As shown in FIG. 20, the interior space of rear transaxle apparatus 20 is divided into a first chamber 20 a and a second chamber 20 b. A counter shaft 239 with gears of a reduction-gear train 235 thereon, the differential gear unit 220 and the rear wheel axles 22L and 22R are incorporated in the first chamber 20 a. The hydraulic motor 240 is incorporated in the second chamber 20 b. Driving force of the hydraulic motor 240 is transmitted to the differential gear unit 220 through the reduction-gear train 235. In this way, the rear transaxle apparatus 20 is substantially similar with the front transaxle apparatus 10, so that the housing formed of the upper and lower housing halves 46 and 47, major parts of the hydraulic motor 40, the gears and counter shaft 139 of the reduction-gear train 135, the differential gear unit 120, and the axles 12L and 12R, which are used for the front transaxle apparatus 10, may be also used for the rear transaxle apparatus 20 so as to serve as the housing formed of the upper and lower housing halves 246 and 247, the major parts of the hydraulic motor 240, the gears and counter shafts 239 of the reduction-gear train 235, the differential gear unit 220, and the axles 22L and 22R. Exclusive parts for the rear transaxle apparatus 20 are a fixed swash plate 144, which is made to be exchangeable for the movable swash plate 44, and a sealing cap which closes an opening in the upper portion of the housing so as to replace the lever shaft 66. Therefore, such common parts for the front and rear transaxle apparatuses 10 and 20 facilitate for economic product of the vehicle and for their control in stock.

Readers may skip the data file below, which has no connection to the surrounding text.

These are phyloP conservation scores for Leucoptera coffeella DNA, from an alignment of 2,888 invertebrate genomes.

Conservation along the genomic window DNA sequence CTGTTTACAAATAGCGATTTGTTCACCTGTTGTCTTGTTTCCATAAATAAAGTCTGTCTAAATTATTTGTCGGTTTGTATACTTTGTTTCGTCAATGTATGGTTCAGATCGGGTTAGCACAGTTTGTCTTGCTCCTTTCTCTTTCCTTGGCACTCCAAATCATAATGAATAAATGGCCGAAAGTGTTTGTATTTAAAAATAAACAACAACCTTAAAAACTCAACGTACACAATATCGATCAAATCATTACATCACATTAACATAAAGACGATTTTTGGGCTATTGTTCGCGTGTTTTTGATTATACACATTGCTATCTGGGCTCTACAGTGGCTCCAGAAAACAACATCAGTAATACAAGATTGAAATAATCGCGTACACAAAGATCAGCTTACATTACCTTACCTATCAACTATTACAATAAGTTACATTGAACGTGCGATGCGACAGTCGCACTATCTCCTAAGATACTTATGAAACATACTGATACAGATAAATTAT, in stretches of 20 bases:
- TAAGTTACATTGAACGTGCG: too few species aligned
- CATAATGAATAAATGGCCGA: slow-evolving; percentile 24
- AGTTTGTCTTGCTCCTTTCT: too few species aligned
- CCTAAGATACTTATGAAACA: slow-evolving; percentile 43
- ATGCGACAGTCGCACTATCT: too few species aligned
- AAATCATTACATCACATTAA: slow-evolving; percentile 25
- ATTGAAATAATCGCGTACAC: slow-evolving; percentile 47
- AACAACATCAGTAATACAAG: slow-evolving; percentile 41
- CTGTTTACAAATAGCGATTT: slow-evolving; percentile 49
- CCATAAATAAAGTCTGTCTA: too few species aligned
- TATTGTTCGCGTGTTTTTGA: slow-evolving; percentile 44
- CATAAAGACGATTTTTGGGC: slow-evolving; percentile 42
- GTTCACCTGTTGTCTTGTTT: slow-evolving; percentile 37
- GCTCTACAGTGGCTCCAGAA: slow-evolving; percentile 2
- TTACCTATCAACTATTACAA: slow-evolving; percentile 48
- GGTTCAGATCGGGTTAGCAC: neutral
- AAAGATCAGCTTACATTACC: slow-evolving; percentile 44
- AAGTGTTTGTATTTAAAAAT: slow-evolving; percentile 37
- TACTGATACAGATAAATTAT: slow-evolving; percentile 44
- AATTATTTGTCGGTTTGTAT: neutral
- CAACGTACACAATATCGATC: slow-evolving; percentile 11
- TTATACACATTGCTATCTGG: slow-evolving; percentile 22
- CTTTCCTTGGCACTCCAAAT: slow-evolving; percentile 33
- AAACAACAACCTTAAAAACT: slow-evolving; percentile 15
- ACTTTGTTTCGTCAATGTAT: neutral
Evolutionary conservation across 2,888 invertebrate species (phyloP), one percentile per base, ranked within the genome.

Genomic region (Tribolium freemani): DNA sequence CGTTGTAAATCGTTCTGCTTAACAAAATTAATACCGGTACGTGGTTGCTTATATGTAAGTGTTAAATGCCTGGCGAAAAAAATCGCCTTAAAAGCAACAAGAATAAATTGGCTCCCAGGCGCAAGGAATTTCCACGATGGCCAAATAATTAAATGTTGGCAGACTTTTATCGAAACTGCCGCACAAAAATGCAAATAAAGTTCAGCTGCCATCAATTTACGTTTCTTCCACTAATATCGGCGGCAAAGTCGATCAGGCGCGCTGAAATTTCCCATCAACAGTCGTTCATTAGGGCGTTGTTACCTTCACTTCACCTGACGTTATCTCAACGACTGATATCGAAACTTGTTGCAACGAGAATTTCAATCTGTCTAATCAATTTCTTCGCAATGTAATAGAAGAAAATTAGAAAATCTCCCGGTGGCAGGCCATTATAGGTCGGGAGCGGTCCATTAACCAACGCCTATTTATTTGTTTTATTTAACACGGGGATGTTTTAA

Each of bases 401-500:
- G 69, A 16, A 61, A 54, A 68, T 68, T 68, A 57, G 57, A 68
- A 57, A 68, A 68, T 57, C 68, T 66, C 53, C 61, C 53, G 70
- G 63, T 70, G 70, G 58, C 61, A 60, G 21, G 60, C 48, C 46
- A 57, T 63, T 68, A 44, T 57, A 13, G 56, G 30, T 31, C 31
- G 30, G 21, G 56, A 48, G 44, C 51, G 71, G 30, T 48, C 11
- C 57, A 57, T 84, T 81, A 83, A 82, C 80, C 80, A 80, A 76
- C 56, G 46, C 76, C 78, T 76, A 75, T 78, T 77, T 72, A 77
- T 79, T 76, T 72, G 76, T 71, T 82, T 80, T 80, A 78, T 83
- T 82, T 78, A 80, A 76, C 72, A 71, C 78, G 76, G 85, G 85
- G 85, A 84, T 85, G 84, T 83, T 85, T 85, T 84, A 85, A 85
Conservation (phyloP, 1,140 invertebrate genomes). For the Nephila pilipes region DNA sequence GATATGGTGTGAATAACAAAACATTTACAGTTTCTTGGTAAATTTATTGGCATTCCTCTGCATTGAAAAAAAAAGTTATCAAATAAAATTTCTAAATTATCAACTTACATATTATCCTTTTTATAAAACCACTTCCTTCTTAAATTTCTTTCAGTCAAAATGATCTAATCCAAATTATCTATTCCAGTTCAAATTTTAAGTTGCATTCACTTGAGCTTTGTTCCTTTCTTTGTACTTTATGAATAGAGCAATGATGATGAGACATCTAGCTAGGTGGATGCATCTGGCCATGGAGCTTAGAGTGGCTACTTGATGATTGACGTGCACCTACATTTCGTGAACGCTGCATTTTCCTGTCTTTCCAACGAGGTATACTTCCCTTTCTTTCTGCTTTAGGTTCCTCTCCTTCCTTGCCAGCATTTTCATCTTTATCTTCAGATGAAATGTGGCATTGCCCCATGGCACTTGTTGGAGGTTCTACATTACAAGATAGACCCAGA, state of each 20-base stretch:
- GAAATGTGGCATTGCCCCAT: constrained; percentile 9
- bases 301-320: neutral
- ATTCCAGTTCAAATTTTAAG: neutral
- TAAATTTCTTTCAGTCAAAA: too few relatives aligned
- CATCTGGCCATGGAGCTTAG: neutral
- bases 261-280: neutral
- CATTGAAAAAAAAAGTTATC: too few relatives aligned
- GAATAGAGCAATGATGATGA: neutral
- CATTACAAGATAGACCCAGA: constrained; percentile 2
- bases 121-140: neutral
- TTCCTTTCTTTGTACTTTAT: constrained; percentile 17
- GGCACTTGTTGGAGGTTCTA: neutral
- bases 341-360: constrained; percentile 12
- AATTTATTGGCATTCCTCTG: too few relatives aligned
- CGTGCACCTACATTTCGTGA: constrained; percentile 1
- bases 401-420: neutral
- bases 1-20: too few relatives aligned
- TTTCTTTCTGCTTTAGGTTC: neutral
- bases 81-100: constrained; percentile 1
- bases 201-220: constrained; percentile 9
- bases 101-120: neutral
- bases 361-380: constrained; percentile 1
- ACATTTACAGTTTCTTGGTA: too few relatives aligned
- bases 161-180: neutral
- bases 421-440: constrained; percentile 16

The rear transaxle apparatus 20 integrally includes the hydraulic motor 240 arranged in the second chamber 20 b. In the hydraulic motor 240, a cylinder block 143 is rotatable and slidably disposed on a motor mounting surface formed on a vertical portion of the center section 162. Pistons 142 are reciprocally movably fitted through respective biasing springs into a plurality of cylinder bores in the cylinder block 143. A thrust bearing 144 a of the fixed swash plate 144 abuts against heads of the pistons 142. An opening 144 b is provided at the center of the fixed swash plate 144 so as to allow a motor shaft 241 to pass therethrough. The fixed swash plate 144 is fixedly sandwiched between the upper housing half 246 and the lower housing half 247.